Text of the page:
It’s tempting to play doctor and diagnose the world premiere play that opened at the Omaha Community Playhouse last weekend. But that urge doesn’t happen until late in the second act of A Night with the Family.

For the entire first act and well into Act Two, you’re having way too much fun to even think about what it might take to make an entertaining evening even better. Playwright Matthew Ivan Bennett wasn’t present on preview night, but he was expected over the weekend and I’d be surprised if he wasn’t pleased with what director Carl Beck did with his highly dysfunctional family.

The curtain opens on Christmas eve with Nick Zadina as Donny ringing the doorbell of his divorced father’s house only to be shaken by the fact that it no longer rings “Home on the Range” but a tune that suggests Tijuana. Underline “shaken.” Feeling betrayed by his wife’s alleged lies, almost everything shakes Donny to his hypochondriac core. He hyperventilates and suffers every sort of anxiety and panic attack known to humankind. Give the guy a break: he’s fled from his wife, lost his billfold, soaked by the rain and suffering a cough that doesn’t get much better when dad treats it with cayenne pepper.

Most amazing, Zadina manages to bring this off all night long, armed with one-liners, in the face of endless aggravation by his eccentric father (Dennis Collins), his more sensible sister (Suzanne Withem), his mother (Kim Jubenville) her French-Canadian boyfriend (Matthew Pyle). It all takes place on Christmas Eve and Christmas morning with the action focused on the family persuading Donny to call his wife and confess that he’s a jerk, mixed with long-standing warfare between the screwball father and his ex-wife.

The playwright equips his character with so many laugh lines that I immediately wanted to see the play a second time to savor the humor. But it’s far from a talky play with much of it dominated by physical antics, climaxed with an all-out brawl featuring everything from cake in the face to a barrage of toilet paper rolls, not to mention a more lethal weapon.

Pyle as mom’s boyfriend with the French accent gets the brunt of the attack after spending the evening trying to peacefully mediate the family quarrels. What’s missing in an otherwise promising play is an aftermath strong enough not to feel anti-climactic after the battle.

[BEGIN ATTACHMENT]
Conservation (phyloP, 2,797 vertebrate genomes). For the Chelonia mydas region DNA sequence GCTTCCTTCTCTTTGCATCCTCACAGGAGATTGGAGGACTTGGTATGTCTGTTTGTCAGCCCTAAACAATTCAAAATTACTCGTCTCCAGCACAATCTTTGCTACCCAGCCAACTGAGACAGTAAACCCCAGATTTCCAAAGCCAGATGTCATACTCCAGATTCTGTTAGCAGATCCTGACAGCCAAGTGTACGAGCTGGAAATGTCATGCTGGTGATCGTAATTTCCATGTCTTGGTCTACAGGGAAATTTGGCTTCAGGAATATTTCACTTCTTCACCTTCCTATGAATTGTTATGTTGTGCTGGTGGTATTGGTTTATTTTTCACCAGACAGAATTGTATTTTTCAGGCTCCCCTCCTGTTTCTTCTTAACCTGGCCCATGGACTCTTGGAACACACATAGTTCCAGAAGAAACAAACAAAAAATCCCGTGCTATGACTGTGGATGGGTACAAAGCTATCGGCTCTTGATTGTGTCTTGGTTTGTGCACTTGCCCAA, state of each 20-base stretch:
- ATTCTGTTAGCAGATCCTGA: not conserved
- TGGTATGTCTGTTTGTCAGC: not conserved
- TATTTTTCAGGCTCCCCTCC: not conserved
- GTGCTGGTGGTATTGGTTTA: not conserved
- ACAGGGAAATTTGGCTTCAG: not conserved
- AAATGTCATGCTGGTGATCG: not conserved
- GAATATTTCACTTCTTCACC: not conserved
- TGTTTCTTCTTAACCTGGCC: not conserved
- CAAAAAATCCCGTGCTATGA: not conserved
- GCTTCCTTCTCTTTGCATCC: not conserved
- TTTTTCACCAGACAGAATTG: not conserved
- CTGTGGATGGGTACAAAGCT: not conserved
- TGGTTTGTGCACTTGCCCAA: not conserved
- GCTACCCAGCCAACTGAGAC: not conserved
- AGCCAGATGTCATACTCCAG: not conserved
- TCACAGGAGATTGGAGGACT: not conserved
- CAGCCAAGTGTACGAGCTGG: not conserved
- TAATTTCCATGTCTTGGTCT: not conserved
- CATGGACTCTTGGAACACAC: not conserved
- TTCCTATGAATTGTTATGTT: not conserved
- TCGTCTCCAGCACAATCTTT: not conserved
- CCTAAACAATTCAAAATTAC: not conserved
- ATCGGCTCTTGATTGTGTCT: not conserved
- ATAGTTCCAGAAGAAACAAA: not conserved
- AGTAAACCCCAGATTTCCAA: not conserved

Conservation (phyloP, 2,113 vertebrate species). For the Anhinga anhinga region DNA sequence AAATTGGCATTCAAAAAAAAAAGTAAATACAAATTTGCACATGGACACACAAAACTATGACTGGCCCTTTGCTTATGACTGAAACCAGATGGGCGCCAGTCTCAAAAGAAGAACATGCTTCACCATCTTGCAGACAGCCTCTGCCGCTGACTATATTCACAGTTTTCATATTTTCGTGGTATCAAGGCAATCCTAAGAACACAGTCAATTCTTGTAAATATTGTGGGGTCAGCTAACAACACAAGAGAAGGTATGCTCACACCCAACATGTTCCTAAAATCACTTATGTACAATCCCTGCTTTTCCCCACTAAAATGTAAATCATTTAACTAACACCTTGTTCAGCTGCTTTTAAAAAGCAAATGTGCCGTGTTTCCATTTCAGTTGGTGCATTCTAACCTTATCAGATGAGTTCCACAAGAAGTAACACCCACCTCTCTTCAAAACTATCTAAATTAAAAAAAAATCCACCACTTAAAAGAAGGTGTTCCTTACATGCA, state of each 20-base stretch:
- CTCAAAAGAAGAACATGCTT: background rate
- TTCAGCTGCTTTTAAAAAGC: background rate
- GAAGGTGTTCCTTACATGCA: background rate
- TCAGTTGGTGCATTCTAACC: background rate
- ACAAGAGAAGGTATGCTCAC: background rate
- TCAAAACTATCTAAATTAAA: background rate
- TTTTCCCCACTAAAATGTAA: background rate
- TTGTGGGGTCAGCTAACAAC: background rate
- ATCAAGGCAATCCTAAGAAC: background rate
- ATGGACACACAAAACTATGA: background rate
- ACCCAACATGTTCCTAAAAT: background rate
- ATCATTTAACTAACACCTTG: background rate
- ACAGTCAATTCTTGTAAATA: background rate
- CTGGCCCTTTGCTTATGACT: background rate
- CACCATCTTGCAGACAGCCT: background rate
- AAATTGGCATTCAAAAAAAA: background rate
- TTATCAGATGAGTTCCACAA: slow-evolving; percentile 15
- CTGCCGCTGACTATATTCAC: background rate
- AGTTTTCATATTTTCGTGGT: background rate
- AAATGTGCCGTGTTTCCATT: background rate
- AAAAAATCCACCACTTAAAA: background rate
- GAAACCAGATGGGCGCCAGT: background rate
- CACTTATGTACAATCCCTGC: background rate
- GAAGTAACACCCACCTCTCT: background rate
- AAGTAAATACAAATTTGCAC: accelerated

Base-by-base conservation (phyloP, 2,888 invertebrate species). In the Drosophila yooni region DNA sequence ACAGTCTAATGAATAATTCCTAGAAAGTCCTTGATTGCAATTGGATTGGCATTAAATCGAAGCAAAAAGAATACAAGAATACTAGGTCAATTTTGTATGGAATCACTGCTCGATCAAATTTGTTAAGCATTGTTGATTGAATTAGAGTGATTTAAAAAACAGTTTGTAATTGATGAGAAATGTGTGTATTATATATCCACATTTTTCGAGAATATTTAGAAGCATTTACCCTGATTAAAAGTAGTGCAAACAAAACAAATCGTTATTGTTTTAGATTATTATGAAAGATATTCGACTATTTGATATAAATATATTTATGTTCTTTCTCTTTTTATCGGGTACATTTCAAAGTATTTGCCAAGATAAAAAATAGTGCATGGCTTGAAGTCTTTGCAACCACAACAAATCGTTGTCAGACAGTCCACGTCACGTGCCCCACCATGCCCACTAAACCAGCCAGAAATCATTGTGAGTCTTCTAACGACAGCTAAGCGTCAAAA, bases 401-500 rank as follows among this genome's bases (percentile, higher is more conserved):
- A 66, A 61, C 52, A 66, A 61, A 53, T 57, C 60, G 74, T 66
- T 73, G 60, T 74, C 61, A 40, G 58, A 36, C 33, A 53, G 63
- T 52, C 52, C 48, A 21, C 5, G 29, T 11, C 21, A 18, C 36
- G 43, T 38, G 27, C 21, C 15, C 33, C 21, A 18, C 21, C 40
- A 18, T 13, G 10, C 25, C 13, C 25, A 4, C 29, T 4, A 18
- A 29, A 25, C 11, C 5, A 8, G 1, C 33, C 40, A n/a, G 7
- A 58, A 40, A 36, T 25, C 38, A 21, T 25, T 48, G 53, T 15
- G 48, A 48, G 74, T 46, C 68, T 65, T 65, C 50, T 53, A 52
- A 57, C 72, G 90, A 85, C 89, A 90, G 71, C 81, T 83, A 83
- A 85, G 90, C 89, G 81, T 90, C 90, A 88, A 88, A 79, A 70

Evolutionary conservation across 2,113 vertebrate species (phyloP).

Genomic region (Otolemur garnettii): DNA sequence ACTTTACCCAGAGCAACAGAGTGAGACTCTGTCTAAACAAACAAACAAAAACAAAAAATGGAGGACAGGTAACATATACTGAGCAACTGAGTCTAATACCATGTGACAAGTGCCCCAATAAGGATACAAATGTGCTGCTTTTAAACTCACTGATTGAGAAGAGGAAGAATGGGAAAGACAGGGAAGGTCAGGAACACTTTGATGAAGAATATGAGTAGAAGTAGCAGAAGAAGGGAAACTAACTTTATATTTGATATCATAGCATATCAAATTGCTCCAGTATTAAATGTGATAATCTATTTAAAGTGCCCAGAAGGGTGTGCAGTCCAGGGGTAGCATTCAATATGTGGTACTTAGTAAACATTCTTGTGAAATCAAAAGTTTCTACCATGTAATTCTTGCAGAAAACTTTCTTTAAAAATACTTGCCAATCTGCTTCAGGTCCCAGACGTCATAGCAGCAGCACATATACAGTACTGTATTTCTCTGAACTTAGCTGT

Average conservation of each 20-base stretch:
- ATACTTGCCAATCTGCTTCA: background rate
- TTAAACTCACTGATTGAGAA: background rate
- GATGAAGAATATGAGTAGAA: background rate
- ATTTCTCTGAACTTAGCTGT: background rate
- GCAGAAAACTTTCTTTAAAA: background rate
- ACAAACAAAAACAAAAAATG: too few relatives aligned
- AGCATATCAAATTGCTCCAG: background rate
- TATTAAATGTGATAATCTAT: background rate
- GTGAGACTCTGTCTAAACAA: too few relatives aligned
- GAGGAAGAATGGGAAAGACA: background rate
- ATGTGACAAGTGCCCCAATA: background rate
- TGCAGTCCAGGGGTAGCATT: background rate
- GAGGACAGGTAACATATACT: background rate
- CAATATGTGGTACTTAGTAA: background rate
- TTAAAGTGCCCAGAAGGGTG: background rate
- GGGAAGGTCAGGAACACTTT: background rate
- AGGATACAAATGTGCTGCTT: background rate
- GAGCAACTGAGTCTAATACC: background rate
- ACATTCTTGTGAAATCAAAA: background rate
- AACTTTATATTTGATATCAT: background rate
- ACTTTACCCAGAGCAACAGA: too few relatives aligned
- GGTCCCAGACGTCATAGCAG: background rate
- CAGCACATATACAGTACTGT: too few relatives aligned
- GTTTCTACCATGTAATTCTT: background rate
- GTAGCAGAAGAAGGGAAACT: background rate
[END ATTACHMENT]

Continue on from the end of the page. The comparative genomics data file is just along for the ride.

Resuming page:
While all’s well that ends reasonably well, I’m not sure we’re rooting enough for the result to really care.  We’ve long since learned what really bothered Donny—his wife’s betrayal was simply a desire to have children, a change of mind since their pre-marital understanding. 

So we’re left after the melee with a lot of dialogue that resolves some of the family’s issues but isn’t all that heartwarming.  The play was set to open next in Salt Lake City, the author’s home town, but it still needs some tinkering before moving on.

The Playhouse looked for a “clean comedy” to fill a slot on the main stage, and it found this very funny one.  Scenic designer Steve Wheeldon wasn’t asked to create an idyllic home, but a cluttered living space strewn with boxes and stuffed trash bags.  Costume Designer Lydia Dawson got to dress Collins in bigfoot slippers, boxer shorts and a woman ‘s short flowered robe.

No, it’s not kinky. The closest it comes to having a little fun with word play: Dad offers to toss some fruit, including banana, in a blender, and Mom asks, “How’s your banana?” Dad replies, “My banana is still firm, yellow but still firm.”

I’m not sure there’s any easy way to transition from the dysfunctional chaos to a more tender or emotionally satisfying reconciliation, but it’s certainly worth the effort for a comedy so close to being a surefire hit.  As is, it gives Zadina, Collins, Pyle and Jubenville a great vehicle for their  talents and lets Withem provide a sympathetic contrast.

A Night with the Family runs through May 22, 7:30 p.m. Thursdays-Saturdays, 2 p.m. Sundays on the Hawks Mainstage at the Omaha Community Playhouse, 6915 Cass St. Tickets are $35, $21 students. Call 402.553.0800 or visit

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